Nobel Prize-winning author Canetti spent only a few weeks in Marrakesh, but it was a visit that would remain with him for the rest of his life. In The Voices of Marrakesh, he captures the essence of that place: the crowds, the smells - of spices, camels and the souks - and, most importantly to Canetti, the sounds of the city, from the cries of the blind beggars and the children's call for alms to the unearthly silence on the still roofs above the hordes. In these immaculately crafted essays, Canetti examines the emotions Marrakesh stirred within him and the people who affected him for ever.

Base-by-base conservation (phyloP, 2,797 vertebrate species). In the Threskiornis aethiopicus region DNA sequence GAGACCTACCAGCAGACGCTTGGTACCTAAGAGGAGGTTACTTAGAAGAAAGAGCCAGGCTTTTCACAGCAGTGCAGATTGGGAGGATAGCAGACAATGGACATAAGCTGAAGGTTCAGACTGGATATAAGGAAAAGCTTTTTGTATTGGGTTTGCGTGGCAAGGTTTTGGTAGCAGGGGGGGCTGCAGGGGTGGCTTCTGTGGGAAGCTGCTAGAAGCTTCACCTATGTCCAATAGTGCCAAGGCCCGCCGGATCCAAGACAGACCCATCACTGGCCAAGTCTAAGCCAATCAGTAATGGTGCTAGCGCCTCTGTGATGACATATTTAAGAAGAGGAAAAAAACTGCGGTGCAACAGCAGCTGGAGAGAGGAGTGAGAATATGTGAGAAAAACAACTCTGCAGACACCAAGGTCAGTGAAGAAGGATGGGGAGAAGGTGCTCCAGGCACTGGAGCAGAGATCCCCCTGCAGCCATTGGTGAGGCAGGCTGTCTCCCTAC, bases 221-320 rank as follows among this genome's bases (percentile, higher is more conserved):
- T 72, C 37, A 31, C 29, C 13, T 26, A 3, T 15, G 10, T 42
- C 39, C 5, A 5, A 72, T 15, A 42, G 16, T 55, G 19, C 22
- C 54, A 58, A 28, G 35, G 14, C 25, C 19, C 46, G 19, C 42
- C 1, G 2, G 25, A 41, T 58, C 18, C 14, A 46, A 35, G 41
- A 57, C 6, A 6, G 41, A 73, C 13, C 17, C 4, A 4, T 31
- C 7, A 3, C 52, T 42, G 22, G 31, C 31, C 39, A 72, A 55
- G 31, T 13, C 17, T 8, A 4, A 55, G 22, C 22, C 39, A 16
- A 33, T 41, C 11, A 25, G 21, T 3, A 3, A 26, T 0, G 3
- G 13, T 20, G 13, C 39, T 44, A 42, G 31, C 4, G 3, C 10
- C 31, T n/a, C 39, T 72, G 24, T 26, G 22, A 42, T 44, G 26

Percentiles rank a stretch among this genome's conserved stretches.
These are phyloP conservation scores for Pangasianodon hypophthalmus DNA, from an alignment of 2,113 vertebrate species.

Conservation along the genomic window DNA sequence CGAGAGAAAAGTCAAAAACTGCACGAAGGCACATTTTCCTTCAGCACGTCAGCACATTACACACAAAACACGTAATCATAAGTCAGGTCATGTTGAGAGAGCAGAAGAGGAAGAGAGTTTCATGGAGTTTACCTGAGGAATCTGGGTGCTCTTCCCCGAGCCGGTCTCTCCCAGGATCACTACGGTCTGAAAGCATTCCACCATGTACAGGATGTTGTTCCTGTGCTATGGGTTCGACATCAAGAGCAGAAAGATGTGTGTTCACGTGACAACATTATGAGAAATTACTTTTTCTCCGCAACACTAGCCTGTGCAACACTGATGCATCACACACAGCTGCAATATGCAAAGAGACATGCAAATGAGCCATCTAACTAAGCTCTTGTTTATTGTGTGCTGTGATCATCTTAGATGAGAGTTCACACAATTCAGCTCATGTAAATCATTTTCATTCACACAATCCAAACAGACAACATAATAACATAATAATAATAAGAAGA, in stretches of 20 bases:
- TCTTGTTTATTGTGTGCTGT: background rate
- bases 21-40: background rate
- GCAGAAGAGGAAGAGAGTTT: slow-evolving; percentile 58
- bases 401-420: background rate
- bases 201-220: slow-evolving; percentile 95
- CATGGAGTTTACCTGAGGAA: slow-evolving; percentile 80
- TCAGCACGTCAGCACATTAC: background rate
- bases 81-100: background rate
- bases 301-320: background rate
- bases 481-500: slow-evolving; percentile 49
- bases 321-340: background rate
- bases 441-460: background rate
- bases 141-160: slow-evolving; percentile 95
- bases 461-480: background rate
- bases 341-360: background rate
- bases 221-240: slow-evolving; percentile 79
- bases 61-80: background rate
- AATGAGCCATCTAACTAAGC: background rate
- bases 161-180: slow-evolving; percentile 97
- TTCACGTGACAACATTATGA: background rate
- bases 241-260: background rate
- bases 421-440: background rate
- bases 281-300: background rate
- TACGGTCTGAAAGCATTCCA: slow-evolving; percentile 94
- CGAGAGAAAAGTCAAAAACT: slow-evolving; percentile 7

Elias Canetti (1905-1994) is best known in the English-speaking world for Crowds and Power, Kafka's Other Trial and for the classic Auto-de-Fe. His family moved from Bulgaria to England, then Vienna, and he settled back in England in 1938. In 1981 he received the Nobel Prize for Literature. He was cited by the Swedish Academy for his 'writings marked by a broad outlook and wealth of ideas and artistic power'.